Have you seen the one where Mary Tyler Moore plays a nun opposite Elvis Presley as a doctor? More of a curiosity than a movie classic, Change of Habit (1969) has some surprisingly entertaining moments, and marked a turning point for both its iconic stars.
By the time he made Change of Habit, Elvis Presley had starred in 30 films, the lion’s share of them puerile, formulaic vehicles designed to exploit his manufactured rock star image for commercial gain. Ironically, his film career had basically killed his record sales, as most of the music in Elvis’s films was studio-manufactured pablum that he could barely stand performing. (To me, Elvis on screen is like the male Doris Day...trapped by a stereotypical image and one-dimensional, cookie-cutter film roles, his talent and versatility rarely fully realized.)
|Elvis Presley as John Carpenter|
By the late ’60s, Elvis was disenchanted with both his film contract at MGM and his music, both controlled by his longtime manager Colonel Tom Parker, and he had already begun to put his foot down and change the trajectory of his own career. Most recently, Elvis had taken hold of the artistic reins of a Christmas TV special he had been signed to do, and transformed it from a traditional holiday concert into his groundbreaking rock ‘n roll comeback special, performing before a live audience for the first time in years.
|The doctor is in!|
Elvis plays Dr. John Carpenter, an inner city doctor at a free clinic in a rough neighborhood who welcomes the help of three young nurses, who unbeknownst to him, are Catholic nuns. Of course, Elvis’s doctor also strums a guitar and sings, and our first glimpse of him is surrounded by young people grooving to his edgy rendition of “Rubberneckin.’” (Though he had to continue in a musical vein to bolster the film’s commercial viability, Elvis made sure that at least a couple of songs in the film were hip and up to date.)
|Mary Tyler Moore as Michelle|
In his last film role, Presley acquits himself nicely, bringing heart and charm to his role of inner city physician, displaying a real chemistry with his female costar as well as with the neighborhood kids he treats at the clinic. The Elvis charisma and iconography are still apparent, though, and the Christ-like symbolism surrounding him is hard to miss as the aptly named “Carpenter” is photographed under a stained glass window (and a bright Hollywood halo around him!) while performing a rousing rendition of “Let Us Pray” to a packed church crowd during the rock ‘n roll mass finale.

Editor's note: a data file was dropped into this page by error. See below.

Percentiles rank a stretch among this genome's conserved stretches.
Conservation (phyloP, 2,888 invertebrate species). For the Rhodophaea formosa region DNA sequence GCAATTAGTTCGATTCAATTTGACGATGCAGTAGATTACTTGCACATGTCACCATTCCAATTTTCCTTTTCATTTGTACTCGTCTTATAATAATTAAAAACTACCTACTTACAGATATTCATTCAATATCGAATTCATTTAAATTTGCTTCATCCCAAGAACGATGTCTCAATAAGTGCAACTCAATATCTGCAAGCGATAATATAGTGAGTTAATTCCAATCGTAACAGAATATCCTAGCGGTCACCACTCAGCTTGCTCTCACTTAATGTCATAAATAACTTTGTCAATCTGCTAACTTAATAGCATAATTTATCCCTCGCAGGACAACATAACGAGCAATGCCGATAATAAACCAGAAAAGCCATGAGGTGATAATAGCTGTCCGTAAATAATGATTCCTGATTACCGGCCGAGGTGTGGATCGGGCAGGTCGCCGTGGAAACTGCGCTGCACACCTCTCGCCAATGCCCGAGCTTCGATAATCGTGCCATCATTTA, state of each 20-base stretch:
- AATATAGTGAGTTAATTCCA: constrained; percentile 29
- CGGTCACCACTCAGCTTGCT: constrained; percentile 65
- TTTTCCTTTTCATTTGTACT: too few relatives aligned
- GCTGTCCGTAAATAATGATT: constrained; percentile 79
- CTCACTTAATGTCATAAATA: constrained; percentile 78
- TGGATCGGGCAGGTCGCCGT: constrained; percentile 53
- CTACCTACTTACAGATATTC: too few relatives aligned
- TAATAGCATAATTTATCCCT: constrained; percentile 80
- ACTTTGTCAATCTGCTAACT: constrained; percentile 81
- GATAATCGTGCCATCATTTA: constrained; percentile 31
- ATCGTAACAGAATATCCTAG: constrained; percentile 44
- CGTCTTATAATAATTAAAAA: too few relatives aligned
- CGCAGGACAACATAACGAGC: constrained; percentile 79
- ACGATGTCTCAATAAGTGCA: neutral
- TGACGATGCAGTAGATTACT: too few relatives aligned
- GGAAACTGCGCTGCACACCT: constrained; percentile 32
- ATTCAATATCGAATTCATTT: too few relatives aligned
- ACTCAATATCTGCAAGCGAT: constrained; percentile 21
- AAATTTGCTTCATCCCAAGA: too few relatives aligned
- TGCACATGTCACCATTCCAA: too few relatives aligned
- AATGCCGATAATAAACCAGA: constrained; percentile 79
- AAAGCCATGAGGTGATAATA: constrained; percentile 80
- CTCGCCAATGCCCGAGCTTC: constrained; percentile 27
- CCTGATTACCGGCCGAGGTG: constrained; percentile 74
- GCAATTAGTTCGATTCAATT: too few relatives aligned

As he now turned to rekindling his passion for live performance, Elvis would never act again, although he appeared as himself in two MGM-released documentary concert films, Elvis: That’s the Way It Is and Elvis on Tour, and seriously considered but ultimately turned down producer Barbra Streisand’s offer to play the fading, drug-addicted rock star in the 1976 remake of A Star Is Born (a role perhaps too close to home).
|Sinful thoughts, perhaps?|
Mary Tyler Moore revealed she was not exactly thrilled at the prospect of being the female lead in an Elvis movie, but her costar’s unfailing politeness, humility and work ethic helped make it a positive experience. She found Presley easy to work with, charming, sensitive and considerate, and admitted she had underestimated his acting ability.
|Barbara McNair and Jane Elliot|
Though Change of Habit is made enjoyable largely by the chemistry and star power of Elvis and Mary Tyler Moore, the leads are ably supported by a likeable and talented cast including stunning actress/singer Barbara McNair (who unfortunately doesn’t get to sing a note here) and Jane Elliot (someday to become a long-running soap opera villainness) as Sister Michelle’s cohorts. Ed Asner (soon to team up with you-know-who in a new sitcom) is perfect in his small role as a wise and kind police officer.
Between Change of Habit and Ordinary People, of course, Mary Tyler Moore would turn the world on with her smile and the brilliantly written and acted ensemble TV series that bore her name. But remember, she turned Elvis on first, and was his final—and a quite formidable—costar.